Print’s Still Not Dead Yet

Apr 11, 2006 4:12 AM  By

New York – Despite a decade-long assault on the print medium by radio, television, and the Internet, industry experts said Monday that paper-based communication in the form of newspapers, magazines, and print catalogs remains a resilient and reliable medium of information.

“It’s an exhilarating time to be involved in the medium of paper and print,” John Gillen, president of Wisconsin Rapids, WI-based Stora Enso North America, said at the annual American Forest & Paper Association conference on Monday. Gillen was the keynote speaker during the session titled, “The Future of Paper-Based Communication – The View from the Stakeholders.”

Chuck Richard, vice president of the Burlingame, CA-based research and advisory firm Outsell, discussed a survey his company conducted in November of 1,200 advertisers – controlling an estimated $2.4 billion in advertising – in the business-to-business, business-to-consumer, and health-care industries. The survey revealed that online is now used by 80% of advertisers, total online marketing spending will grow nearly 20% this year, eight times as much as television/radio and six times as much as print, while search engine advertising spending will increase 26%.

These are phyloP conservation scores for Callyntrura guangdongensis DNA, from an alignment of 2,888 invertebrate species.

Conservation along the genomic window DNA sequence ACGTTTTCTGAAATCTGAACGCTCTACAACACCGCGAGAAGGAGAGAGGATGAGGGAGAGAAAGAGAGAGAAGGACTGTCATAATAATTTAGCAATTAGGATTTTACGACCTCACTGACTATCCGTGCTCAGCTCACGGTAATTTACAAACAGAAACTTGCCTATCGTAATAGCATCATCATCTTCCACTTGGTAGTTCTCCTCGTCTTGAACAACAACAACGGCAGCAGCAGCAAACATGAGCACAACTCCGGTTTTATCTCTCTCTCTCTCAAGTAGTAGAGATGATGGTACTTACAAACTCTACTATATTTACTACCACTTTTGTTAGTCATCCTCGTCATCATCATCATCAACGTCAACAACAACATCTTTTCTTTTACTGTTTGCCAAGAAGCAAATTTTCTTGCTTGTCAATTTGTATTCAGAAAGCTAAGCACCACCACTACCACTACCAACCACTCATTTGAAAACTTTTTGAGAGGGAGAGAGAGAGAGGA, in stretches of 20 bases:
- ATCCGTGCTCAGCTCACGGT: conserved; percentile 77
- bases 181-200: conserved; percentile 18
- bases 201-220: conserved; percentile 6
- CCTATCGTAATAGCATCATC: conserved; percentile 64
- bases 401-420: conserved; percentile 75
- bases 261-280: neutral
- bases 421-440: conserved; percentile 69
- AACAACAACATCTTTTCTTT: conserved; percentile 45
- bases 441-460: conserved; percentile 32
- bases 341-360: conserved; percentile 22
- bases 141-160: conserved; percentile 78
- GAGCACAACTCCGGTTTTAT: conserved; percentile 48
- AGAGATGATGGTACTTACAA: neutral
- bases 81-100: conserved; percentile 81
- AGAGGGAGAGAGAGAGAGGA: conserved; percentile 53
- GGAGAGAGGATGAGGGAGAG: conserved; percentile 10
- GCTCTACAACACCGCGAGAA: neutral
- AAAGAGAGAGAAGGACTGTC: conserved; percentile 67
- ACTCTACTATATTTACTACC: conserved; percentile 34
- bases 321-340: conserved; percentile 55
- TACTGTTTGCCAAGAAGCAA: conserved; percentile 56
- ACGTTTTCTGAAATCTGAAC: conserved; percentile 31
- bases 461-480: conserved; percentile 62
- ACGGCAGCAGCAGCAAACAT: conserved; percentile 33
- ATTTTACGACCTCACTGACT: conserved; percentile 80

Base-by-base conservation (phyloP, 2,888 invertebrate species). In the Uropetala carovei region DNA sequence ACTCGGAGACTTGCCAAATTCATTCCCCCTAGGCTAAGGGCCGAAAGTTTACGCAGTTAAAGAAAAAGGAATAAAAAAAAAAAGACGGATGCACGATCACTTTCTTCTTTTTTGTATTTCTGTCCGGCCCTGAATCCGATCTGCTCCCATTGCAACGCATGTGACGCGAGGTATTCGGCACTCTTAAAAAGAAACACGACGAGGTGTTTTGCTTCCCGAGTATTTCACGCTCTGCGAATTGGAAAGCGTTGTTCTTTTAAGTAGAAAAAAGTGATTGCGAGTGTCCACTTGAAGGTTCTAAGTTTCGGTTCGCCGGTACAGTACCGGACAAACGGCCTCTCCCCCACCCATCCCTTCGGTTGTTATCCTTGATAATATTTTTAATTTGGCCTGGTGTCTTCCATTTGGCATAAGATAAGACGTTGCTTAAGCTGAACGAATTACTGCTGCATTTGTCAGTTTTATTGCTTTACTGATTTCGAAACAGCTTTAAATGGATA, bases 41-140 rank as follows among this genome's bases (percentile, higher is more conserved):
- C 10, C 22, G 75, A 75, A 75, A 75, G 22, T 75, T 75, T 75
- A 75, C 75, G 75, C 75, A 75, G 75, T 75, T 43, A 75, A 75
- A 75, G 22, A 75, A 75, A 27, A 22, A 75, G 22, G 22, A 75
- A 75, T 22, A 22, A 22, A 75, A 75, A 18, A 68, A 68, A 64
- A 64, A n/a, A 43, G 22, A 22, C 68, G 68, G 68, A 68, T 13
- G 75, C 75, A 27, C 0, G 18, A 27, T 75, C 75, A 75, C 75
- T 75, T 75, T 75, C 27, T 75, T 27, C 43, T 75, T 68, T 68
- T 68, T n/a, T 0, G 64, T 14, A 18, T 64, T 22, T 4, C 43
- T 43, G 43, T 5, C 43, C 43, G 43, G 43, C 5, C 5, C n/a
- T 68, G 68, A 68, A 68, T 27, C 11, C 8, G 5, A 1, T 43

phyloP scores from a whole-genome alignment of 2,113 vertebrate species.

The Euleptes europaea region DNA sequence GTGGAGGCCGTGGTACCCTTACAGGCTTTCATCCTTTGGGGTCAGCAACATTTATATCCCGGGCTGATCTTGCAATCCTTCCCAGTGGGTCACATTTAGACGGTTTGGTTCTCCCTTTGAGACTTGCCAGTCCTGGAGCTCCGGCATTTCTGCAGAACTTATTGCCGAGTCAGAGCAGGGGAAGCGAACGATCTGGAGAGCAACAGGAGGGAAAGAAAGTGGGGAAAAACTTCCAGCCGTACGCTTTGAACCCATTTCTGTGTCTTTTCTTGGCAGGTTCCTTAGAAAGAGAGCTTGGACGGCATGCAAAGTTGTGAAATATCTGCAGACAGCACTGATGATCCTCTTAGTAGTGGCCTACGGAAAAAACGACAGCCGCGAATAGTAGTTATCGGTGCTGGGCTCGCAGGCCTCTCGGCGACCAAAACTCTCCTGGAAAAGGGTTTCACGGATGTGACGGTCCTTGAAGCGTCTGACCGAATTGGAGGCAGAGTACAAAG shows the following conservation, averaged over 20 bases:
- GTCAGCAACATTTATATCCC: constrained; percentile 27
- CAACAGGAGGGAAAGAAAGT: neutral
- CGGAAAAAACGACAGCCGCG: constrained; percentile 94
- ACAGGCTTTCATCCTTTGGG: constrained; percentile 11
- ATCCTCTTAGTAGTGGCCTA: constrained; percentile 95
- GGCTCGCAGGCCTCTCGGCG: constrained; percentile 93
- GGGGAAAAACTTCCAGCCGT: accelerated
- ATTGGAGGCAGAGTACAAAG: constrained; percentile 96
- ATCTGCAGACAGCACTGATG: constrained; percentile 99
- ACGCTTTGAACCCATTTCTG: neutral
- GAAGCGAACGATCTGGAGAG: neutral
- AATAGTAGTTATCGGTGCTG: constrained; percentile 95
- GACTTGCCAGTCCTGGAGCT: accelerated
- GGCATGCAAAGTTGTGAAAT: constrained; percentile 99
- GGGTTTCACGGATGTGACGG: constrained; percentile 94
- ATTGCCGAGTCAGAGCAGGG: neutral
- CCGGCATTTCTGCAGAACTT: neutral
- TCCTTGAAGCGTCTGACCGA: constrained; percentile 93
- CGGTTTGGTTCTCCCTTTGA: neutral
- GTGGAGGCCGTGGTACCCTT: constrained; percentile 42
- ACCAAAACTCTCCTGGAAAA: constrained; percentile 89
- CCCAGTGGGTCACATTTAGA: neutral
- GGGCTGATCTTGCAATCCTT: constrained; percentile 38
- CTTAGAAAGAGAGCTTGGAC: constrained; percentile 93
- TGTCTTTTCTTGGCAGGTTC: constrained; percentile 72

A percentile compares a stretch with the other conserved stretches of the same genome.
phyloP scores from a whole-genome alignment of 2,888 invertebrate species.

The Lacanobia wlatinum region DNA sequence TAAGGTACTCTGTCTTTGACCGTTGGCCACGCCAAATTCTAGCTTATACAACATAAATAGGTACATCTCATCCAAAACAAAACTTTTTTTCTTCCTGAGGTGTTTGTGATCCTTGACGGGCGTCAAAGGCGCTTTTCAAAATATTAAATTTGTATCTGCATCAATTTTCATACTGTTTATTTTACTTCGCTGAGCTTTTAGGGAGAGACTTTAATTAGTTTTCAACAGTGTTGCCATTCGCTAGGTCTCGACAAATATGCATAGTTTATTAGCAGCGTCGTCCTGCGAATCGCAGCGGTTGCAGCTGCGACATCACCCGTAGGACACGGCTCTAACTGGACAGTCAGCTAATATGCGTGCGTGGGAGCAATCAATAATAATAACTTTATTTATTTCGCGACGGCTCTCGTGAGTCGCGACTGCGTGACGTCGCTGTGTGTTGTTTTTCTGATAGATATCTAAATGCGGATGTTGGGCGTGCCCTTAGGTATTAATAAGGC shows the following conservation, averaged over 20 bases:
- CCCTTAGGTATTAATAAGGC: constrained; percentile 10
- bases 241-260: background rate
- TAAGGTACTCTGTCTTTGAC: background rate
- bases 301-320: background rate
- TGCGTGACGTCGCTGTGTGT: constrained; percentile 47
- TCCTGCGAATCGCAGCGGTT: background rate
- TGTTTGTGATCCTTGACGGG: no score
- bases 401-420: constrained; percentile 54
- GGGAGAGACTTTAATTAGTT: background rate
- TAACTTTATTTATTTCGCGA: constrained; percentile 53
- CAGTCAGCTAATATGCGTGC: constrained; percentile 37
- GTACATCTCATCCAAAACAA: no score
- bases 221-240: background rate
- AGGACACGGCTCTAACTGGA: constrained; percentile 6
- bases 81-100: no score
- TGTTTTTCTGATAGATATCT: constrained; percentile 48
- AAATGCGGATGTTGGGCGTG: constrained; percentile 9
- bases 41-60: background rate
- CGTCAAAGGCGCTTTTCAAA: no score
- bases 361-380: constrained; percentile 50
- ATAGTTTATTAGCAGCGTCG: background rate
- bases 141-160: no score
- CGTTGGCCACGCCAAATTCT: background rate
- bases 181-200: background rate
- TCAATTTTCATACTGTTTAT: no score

But the study shows that the “old media” – trade magazines, events, and direct mail – are rated the top three most effective tactics for branding and lead generation. Also, the survey shows that the majority of people first look to television and radio as a source of national news and newspapers as the best source for local news.

Nina Link, president/CEO of the New York-based Magazine Publishers of America (MPA), said she never speculates about the future. “But today I’m going to make an exception,” she said. Link touted the magazine industry as a thriving one because “magazines endure,” she said. “We believe in our future.”

Link pointed to a telling statistic: 84% of people aged 18 and over read magazines. “There are few types of news mediums so eagerly anticipated by consumers,” she said. “It’s the power of print. Paper magazines are a centerpiece for the reader. It’s a medium of engagement. And magazines have the most positive attitude toward advertising.”

Meanwhile, Gillen said direct mail offers the “ultimate” in personalized offerings for consumers and its volume is expected to increase 50% from 2000 to the end of 2007. He also praised the staying power of print catalogs throughout the country in an Internet age.

“While there are decreasing page counts, the volume of catalogs is increasing,” he said. “The number of titles is increasing. Simply put, catalogs work. It’s a tribute to the staying power of paper in print.”